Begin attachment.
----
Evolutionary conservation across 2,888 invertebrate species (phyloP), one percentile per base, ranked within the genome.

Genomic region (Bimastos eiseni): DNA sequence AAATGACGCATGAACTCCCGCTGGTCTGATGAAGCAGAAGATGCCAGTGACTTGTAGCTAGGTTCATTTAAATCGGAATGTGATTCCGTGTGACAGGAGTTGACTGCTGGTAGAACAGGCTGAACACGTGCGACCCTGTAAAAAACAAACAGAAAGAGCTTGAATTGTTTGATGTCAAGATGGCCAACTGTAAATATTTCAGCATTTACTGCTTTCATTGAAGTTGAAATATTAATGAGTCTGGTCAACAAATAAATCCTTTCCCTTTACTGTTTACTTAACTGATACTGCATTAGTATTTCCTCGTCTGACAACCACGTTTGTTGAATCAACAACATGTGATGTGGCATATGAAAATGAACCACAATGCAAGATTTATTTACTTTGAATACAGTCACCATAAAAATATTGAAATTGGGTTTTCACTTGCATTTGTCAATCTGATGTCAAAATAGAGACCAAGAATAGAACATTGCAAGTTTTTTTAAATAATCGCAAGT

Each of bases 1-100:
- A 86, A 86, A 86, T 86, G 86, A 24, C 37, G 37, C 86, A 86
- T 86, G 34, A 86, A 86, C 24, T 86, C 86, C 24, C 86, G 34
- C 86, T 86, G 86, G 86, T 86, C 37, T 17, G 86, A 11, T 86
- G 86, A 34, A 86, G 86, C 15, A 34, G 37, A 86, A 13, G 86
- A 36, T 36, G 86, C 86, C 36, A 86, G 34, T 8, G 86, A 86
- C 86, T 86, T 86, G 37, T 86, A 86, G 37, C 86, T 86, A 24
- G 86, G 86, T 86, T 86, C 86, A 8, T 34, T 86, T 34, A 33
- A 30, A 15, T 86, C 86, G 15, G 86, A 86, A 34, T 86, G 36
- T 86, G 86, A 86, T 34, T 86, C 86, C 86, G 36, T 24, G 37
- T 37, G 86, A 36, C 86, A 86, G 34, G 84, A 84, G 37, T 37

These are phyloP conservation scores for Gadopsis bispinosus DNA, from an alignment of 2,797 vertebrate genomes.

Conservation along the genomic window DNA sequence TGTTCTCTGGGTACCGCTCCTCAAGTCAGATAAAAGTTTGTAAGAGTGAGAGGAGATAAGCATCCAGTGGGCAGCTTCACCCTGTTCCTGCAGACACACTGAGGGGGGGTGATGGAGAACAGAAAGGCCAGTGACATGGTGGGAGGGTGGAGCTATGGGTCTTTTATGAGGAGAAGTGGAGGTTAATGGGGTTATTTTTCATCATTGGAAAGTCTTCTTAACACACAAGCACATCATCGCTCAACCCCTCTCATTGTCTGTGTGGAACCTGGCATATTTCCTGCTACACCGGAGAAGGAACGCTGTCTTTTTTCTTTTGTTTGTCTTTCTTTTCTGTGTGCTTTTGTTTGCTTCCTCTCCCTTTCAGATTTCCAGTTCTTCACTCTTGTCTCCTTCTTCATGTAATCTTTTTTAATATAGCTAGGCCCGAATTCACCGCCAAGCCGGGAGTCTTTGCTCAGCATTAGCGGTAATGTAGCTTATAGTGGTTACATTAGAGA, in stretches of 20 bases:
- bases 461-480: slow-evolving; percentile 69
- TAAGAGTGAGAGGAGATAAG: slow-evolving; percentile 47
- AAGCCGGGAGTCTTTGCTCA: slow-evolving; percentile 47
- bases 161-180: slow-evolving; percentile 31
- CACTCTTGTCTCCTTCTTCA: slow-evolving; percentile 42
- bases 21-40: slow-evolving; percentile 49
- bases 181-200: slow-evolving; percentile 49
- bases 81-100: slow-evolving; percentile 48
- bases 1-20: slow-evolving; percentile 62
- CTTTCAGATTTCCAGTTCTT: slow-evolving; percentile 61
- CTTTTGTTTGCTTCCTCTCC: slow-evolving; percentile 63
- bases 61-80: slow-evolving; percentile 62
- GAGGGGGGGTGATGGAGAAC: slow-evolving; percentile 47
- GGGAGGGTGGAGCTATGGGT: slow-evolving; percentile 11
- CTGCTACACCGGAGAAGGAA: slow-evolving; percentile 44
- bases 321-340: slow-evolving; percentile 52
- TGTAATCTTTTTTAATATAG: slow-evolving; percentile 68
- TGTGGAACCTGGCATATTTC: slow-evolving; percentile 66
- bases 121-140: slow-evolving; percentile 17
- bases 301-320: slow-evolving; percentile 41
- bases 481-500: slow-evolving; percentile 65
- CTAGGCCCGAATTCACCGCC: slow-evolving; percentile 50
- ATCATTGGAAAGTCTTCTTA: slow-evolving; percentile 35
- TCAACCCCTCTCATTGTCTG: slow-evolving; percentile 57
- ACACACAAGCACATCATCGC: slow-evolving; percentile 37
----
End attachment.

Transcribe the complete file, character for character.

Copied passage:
Evolutionary conservation across 2,888 invertebrate species (phyloP), one percentile per base, ranked within the genome.

Genomic region (Bimastos eiseni): DNA sequence AAATGACGCATGAACTCCCGCTGGTCTGATGAAGCAGAAGATGCCAGTGACTTGTAGCTAGGTTCATTTAAATCGGAATGTGATTCCGTGTGACAGGAGTTGACTGCTGGTAGAACAGGCTGAACACGTGCGACCCTGTAAAAAACAAACAGAAAGAGCTTGAATTGTTTGATGTCAAGATGGCCAACTGTAAATATTTCAGCATTTACTGCTTTCATTGAAGTTGAAATATTAATGAGTCTGGTCAACAAATAAATCCTTTCCCTTTACTGTTTACTTAACTGATACTGCATTAGTATTTCCTCGTCTGACAACCACGTTTGTTGAATCAACAACATGTGATGTGGCATATGAAAATGAACCACAATGCAAGATTTATTTACTTTGAATACAGTCACCATAAAAATATTGAAATTGGGTTTTCACTTGCATTTGTCAATCTGATGTCAAAATAGAGACCAAGAATAGAACATTGCAAGTTTTTTTAAATAATCGCAAGT

Each of bases 1-100:
- A 86, A 86, A 86, T 86, G 86, A 24, C 37, G 37, C 86, A 86
- T 86, G 34, A 86, A 86, C 24, T 86, C 86, C 24, C 86, G 34
- C 86, T 86, G 86, G 86, T 86, C 37, T 17, G 86, A 11, T 86
- G 86, A 34, A 86, G 86, C 15, A 34, G 37, A 86, A 13, G 86
- A 36, T 36, G 86, C 86, C 36, A 86, G 34, T 8, G 86, A 86
- C 86, T 86, T 86, G 37, T 86, A 86, G 37, C 86, T 86, A 24
- G 86, G 86, T 86, T 86, C 86, A 8, T 34, T 86, T 34, A 33
- A 30, A 15, T 86, C 86, G 15, G 86, A 86, A 34, T 86, G 36
- T 86, G 86, A 86, T 34, T 86, C 86, C 86, G 36, T 24, G 37
- T 37, G 86, A 36, C 86, A 86, G 34, G 84, A 84, G 37, T 37

These are phyloP conservation scores for Gadopsis bispinosus DNA, from an alignment of 2,797 vertebrate genomes.

Conservation along the genomic window DNA sequence TGTTCTCTGGGTACCGCTCCTCAAGTCAGATAAAAGTTTGTAAGAGTGAGAGGAGATAAGCATCCAGTGGGCAGCTTCACCCTGTTCCTGCAGACACACTGAGGGGGGGTGATGGAGAACAGAAAGGCCAGTGACATGGTGGGAGGGTGGAGCTATGGGTCTTTTATGAGGAGAAGTGGAGGTTAATGGGGTTATTTTTCATCATTGGAAAGTCTTCTTAACACACAAGCACATCATCGCTCAACCCCTCTCATTGTCTGTGTGGAACCTGGCATATTTCCTGCTACACCGGAGAAGGAACGCTGTCTTTTTTCTTTTGTTTGTCTTTCTTTTCTGTGTGCTTTTGTTTGCTTCCTCTCCCTTTCAGATTTCCAGTTCTTCACTCTTGTCTCCTTCTTCATGTAATCTTTTTTAATATAGCTAGGCCCGAATTCACCGCCAAGCCGGGAGTCTTTGCTCAGCATTAGCGGTAATGTAGCTTATAGTGGTTACATTAGAGA, in stretches of 20 bases:
- bases 461-480: slow-evolving; percentile 69
- TAAGAGTGAGAGGAGATAAG: slow-evolving; percentile 47
- AAGCCGGGAGTCTTTGCTCA: slow-evolving; percentile 47
- bases 161-180: slow-evolving; percentile 31
- CACTCTTGTCTCCTTCTTCA: slow-evolving; percentile 42
- bases 21-40: slow-evolving; percentile 49
- bases 181-200: slow-evolving; percentile 49
- bases 81-100: slow-evolving; percentile 48
- bases 1-20: slow-evolving; percentile 62
- CTTTCAGATTTCCAGTTCTT: slow-evolving; percentile 61
- CTTTTGTTTGCTTCCTCTCC: slow-evolving; percentile 63
- bases 61-80: slow-evolving; percentile 62
- GAGGGGGGGTGATGGAGAAC: slow-evolving; percentile 47
- GGGAGGGTGGAGCTATGGGT: slow-evolving; percentile 11
- CTGCTACACCGGAGAAGGAA: slow-evolving; percentile 44
- bases 321-340: slow-evolving; percentile 52
- TGTAATCTTTTTTAATATAG: slow-evolving; percentile 68
- TGTGGAACCTGGCATATTTC: slow-evolving; percentile 66
- bases 121-140: slow-evolving; percentile 17
- bases 301-320: slow-evolving; percentile 41
- bases 481-500: slow-evolving; percentile 65
- CTAGGCCCGAATTCACCGCC: slow-evolving; percentile 50
- ATCATTGGAAAGTCTTCTTA: slow-evolving; percentile 35
- TCAACCCCTCTCATTGTCTG: slow-evolving; percentile 57
- ACACACAAGCACATCATCGC: slow-evolving; percentile 37